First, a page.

In many ways, the gospel of Jesus Christ seems like the story of Perseus, the same song with a different tune.


But listen carefully, and you’ll discover that there are many differences between Perseus and Jesus. Translators say that the name Perseus probably comes from the Greek verb meaning “to waste, ravage, sack and destroy.” He is a warrior, after all, usually portrayed with a sword in his hand. In this season of presidential primaries, it seems to me that we as Americans are looking for a Perseus.


The name Jesus, on the other hand, comes from the Hebrew word which means “God saves.” When an angel of the Lord appears to Joseph before the birth of Jesus, he says, “You are to name him Jesus, for he will save his people from their sins” (Matthew 1:21). Jesus is a great high priest who “offered for all time a single sacrifice for sins” — the gift of his own body on the cross (Hebrews 10:12).


Perseus saves with a sword. Jesus saves with a sacrifice.


There is a world of difference between the two.


Let’s dig into today’s passage from the letter to the Hebrews, which I have never preached on in my 11 years at FPC. Never, not once. But I should have, because this short and mysterious passage tells us a lot about the gift of salvation.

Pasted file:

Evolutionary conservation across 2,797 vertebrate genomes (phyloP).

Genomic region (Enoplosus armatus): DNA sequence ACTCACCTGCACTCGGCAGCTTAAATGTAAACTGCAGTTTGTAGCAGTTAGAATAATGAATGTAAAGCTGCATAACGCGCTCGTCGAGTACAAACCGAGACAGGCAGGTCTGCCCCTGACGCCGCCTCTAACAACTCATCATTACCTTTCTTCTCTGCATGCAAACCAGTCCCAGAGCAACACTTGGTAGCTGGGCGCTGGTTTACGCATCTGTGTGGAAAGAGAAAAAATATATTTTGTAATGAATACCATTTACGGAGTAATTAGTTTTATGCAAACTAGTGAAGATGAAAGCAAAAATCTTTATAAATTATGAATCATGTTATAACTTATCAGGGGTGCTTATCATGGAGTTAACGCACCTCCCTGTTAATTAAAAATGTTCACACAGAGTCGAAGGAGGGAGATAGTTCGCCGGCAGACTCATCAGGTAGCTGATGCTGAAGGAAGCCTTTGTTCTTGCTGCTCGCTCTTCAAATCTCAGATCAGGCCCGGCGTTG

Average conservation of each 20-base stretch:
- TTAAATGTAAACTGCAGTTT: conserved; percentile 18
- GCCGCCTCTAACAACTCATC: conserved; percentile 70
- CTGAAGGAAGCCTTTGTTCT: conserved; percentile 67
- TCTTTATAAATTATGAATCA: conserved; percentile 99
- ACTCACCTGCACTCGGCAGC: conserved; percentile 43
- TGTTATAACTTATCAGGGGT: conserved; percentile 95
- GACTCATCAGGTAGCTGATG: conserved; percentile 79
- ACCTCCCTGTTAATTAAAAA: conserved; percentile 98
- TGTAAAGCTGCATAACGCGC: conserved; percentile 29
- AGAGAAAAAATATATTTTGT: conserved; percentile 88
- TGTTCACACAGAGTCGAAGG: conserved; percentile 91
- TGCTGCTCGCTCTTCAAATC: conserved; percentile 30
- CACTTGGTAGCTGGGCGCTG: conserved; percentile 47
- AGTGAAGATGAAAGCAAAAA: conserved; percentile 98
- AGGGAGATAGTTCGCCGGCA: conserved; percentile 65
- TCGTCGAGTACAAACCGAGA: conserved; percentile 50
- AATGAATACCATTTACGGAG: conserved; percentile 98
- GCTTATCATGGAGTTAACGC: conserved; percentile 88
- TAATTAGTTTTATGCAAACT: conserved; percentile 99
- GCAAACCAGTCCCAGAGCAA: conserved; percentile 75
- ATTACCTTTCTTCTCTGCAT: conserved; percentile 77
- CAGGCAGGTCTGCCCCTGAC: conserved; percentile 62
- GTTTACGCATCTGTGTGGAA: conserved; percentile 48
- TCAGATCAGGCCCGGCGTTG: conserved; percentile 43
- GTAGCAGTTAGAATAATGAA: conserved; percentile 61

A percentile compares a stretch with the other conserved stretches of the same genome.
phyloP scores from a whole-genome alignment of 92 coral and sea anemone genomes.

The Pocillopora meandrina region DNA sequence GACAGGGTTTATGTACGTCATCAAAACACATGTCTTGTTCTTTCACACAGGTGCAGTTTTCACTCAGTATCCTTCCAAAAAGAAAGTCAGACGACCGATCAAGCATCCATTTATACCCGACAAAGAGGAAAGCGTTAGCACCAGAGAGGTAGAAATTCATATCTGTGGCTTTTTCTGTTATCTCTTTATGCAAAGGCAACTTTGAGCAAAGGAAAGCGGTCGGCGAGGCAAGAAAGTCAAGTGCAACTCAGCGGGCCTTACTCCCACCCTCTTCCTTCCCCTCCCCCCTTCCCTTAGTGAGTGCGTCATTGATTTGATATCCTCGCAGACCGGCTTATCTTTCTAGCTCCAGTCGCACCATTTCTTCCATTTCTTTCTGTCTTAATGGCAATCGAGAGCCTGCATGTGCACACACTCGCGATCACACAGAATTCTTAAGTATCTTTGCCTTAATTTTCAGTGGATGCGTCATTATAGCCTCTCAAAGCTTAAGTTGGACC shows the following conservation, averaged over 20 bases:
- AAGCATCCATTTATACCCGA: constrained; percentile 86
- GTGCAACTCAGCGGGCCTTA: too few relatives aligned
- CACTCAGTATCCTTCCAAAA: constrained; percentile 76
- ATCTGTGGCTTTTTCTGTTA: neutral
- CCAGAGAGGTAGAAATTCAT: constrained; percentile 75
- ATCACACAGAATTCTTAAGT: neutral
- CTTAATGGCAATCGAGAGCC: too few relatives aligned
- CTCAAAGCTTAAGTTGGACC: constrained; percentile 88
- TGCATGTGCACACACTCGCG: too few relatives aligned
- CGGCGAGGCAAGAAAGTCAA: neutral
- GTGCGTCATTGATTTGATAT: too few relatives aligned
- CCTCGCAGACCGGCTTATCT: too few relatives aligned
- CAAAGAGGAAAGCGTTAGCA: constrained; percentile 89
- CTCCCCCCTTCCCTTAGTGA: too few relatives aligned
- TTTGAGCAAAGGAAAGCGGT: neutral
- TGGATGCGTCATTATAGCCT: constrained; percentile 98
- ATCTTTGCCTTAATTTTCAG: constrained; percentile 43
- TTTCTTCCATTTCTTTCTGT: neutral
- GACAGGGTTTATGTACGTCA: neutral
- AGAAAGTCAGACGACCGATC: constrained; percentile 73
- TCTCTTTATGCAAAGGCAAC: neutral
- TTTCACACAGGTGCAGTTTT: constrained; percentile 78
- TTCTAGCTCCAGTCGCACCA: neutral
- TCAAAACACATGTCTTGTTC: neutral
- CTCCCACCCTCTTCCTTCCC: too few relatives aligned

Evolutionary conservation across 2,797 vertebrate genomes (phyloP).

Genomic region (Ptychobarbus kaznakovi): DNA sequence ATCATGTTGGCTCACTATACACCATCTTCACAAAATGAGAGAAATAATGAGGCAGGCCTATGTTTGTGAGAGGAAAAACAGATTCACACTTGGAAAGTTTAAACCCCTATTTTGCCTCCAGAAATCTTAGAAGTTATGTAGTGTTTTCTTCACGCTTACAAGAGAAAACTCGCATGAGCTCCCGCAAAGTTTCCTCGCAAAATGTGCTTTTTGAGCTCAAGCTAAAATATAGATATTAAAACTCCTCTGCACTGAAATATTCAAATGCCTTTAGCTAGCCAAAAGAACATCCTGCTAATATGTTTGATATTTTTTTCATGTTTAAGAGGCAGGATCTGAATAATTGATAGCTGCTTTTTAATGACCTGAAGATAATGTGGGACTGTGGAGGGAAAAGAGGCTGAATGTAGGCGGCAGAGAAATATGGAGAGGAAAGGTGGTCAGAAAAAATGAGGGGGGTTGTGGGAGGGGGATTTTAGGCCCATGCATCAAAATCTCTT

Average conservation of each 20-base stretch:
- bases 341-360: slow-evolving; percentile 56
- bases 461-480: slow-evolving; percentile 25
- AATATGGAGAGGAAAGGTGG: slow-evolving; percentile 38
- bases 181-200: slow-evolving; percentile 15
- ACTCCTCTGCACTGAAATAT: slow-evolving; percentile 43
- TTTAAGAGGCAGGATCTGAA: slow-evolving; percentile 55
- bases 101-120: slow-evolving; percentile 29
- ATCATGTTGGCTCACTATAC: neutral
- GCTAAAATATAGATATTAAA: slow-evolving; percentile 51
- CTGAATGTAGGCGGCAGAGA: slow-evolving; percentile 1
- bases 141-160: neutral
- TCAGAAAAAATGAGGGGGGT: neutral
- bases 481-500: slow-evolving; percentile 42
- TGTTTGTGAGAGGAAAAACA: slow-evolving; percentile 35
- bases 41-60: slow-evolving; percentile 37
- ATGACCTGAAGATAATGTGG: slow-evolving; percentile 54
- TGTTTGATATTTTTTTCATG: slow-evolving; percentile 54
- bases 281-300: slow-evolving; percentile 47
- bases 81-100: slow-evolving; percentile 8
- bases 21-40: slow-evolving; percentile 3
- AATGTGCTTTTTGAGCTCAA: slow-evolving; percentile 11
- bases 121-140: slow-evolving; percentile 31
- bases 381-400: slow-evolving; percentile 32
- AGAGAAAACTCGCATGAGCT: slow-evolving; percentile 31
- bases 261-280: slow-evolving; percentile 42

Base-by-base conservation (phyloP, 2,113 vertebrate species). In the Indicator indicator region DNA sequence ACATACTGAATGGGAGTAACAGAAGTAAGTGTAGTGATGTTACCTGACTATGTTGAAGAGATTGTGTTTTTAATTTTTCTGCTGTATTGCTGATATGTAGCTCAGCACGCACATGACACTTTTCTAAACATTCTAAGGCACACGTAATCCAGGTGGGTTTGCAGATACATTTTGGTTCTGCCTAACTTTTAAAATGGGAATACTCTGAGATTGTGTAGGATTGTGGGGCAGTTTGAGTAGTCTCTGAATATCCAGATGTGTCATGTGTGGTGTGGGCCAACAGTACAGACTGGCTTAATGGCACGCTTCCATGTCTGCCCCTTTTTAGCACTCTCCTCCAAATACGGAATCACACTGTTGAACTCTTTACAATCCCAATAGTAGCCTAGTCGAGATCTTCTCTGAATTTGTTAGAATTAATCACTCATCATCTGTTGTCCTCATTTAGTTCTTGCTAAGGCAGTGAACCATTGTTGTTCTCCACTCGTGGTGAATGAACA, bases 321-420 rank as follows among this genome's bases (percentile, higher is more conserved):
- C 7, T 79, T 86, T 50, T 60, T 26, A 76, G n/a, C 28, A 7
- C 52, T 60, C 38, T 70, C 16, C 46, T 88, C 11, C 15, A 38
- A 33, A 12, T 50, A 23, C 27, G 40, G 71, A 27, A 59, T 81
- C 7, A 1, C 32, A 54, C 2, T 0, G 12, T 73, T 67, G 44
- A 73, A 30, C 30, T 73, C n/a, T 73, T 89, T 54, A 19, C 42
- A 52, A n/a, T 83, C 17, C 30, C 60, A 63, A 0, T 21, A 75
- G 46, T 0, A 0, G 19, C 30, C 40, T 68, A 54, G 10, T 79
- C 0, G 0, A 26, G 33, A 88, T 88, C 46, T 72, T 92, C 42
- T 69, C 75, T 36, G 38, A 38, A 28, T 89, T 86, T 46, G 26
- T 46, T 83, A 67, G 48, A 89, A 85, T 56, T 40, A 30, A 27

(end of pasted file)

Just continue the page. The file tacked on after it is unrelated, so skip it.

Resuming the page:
Hebrews reminds us that “Christ did not glorify himself in becoming a high priest, but was appointed by the one who said to him, ‘You are my Son, today I have begotten you’; as he says also in another place, ‘You are a priest forever, according to the order of Melchizedek’” (Hebrews 5:5-6).


Here is mystery number one: Who is Mel-chiz-e-dek? This “priest forever” stuff sounds strange to our modern ears, as foreign as the tales of Zeus and Perseus. It’s true that the story of Melchizedek is told only once in the Bible, in the book of Genesis. There, Abram wins a great military victory, and after returning from battle is greeted by King Melchizedek of Salem, who is not only a king but a “priest of God Most High” (Genesis 14:18).